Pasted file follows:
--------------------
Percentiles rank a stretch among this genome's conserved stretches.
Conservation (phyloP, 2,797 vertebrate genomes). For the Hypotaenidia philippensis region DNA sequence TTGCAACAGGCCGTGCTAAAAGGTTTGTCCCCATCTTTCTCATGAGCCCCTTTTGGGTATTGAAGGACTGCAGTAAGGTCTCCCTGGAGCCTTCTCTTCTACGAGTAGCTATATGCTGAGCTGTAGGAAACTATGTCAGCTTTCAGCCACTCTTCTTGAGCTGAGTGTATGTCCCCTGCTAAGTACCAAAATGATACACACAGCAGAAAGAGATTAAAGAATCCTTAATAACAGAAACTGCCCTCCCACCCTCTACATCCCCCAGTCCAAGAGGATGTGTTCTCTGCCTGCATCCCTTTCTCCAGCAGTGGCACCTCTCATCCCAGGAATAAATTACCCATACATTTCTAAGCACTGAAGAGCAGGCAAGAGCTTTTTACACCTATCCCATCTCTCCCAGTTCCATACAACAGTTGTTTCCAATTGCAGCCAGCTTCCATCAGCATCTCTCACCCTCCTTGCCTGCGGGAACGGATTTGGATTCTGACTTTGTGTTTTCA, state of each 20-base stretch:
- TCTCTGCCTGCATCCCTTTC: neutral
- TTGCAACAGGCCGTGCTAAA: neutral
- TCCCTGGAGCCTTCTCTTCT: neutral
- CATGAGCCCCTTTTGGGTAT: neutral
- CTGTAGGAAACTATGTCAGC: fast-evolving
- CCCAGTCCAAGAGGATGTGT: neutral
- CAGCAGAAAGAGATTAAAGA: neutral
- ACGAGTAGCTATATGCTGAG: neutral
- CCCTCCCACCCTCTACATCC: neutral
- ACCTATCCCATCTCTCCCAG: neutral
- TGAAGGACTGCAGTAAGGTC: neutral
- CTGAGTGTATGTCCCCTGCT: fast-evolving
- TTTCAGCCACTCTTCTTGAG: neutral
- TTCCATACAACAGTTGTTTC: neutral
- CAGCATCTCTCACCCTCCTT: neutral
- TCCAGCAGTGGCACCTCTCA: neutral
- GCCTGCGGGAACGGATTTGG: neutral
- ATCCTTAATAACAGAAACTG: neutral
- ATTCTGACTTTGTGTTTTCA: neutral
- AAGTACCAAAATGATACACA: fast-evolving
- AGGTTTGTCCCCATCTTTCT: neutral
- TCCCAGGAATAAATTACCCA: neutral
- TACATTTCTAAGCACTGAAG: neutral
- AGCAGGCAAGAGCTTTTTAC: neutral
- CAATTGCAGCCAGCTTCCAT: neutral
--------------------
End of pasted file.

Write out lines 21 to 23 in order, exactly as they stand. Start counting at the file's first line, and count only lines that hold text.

- ATTCTGACTTTGTGTTTTCA: neutral
- AAGTACCAAAATGATACACA: fast-evolving
- AGGTTTGTCCCCATCTTTCT: neutral